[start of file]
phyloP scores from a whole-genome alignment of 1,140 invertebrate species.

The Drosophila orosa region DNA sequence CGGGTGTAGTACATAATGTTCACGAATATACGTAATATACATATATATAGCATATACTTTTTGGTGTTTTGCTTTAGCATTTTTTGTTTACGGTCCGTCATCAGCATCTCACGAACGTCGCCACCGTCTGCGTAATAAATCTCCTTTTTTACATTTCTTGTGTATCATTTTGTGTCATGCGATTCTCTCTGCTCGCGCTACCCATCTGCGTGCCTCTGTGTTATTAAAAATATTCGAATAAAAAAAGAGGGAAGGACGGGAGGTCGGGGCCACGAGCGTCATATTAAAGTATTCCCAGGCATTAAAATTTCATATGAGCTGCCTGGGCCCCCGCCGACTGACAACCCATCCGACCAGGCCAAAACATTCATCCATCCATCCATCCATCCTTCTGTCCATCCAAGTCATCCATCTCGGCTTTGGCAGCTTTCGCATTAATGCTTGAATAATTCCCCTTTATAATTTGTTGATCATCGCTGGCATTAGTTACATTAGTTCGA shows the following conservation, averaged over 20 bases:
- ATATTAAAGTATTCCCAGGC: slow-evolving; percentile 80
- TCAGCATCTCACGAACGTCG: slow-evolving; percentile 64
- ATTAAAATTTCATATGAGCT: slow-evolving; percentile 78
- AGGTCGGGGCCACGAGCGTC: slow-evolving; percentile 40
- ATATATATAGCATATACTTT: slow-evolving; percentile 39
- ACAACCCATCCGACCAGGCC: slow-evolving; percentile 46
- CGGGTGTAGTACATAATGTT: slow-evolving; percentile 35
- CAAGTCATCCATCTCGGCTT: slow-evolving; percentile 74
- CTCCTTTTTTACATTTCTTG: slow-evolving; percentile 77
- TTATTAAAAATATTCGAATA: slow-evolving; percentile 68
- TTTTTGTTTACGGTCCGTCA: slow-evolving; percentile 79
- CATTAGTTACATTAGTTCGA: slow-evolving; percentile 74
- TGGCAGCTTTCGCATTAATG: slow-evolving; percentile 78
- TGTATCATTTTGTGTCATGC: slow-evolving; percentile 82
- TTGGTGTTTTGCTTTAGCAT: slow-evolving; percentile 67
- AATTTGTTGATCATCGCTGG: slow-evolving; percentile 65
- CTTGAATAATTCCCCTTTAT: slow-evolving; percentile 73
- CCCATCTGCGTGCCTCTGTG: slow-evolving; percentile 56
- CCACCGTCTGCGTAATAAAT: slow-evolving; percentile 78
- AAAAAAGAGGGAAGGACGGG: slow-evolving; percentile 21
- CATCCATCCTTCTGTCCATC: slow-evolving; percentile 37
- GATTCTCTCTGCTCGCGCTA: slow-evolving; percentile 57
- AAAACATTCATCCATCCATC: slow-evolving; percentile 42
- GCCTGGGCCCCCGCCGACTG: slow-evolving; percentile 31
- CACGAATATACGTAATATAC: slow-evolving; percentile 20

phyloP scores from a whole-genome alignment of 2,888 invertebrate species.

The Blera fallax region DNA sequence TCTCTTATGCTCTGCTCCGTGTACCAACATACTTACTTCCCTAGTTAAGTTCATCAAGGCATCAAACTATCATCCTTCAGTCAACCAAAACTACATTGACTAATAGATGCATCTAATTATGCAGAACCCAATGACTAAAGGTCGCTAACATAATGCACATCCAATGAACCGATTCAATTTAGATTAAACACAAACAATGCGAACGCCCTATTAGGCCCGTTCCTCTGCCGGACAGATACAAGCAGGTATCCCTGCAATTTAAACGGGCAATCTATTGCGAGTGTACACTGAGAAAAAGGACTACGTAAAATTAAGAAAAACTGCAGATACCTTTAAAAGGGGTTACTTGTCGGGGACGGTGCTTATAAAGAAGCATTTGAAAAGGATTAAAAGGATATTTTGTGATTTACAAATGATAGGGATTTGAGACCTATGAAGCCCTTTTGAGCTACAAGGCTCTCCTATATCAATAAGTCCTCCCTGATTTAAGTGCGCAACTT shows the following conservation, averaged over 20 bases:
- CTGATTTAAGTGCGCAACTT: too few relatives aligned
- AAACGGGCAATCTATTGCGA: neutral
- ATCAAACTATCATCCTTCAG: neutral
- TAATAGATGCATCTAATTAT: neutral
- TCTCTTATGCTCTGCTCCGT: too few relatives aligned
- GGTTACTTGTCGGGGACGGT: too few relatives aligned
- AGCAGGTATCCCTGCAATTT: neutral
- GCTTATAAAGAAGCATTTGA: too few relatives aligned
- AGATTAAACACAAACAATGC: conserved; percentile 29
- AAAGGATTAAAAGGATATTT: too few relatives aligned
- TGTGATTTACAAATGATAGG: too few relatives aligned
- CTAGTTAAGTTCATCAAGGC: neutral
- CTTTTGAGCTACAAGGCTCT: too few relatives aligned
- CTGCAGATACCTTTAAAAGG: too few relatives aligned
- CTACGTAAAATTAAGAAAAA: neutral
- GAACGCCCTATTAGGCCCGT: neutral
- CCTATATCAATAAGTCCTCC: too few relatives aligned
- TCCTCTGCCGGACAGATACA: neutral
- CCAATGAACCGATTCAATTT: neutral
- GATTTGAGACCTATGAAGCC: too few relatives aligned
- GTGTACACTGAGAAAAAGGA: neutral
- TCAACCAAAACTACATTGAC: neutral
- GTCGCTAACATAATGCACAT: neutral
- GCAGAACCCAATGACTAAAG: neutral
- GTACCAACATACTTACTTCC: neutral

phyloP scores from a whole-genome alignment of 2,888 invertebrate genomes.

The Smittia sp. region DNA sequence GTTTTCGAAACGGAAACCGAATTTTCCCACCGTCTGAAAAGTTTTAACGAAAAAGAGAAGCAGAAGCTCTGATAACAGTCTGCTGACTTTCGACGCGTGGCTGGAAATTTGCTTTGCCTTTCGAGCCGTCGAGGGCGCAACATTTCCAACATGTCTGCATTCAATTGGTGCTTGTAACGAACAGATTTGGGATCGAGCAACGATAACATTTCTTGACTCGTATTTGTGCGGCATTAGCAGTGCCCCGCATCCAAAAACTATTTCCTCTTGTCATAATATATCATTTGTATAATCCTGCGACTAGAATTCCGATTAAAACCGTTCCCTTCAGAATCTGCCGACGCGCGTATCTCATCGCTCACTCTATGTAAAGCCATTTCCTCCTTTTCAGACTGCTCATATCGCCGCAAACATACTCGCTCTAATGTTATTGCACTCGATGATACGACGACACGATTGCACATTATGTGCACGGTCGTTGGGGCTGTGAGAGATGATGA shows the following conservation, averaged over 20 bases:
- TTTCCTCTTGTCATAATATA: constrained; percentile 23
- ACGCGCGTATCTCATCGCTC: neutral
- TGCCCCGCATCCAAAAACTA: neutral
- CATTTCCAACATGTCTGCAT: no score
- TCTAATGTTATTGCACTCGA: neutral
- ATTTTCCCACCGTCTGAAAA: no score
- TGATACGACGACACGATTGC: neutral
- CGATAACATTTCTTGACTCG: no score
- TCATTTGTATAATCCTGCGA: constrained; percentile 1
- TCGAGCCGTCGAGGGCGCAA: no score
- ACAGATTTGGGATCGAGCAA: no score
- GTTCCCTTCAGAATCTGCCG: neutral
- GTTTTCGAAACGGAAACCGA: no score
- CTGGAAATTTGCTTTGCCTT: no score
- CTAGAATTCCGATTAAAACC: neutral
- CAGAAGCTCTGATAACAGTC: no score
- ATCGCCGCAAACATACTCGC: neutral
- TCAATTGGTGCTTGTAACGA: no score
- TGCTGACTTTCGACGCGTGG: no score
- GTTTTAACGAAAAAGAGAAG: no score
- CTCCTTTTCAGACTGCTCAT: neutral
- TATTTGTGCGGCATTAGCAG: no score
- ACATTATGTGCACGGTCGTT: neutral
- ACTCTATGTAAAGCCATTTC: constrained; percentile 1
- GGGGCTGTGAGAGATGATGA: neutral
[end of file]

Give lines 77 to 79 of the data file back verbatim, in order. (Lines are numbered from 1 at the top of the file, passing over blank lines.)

- CTCCTTTTCAGACTGCTCAT: neutral
- TATTTGTGCGGCATTAGCAG: no score
- ACATTATGTGCACGGTCGTT: neutral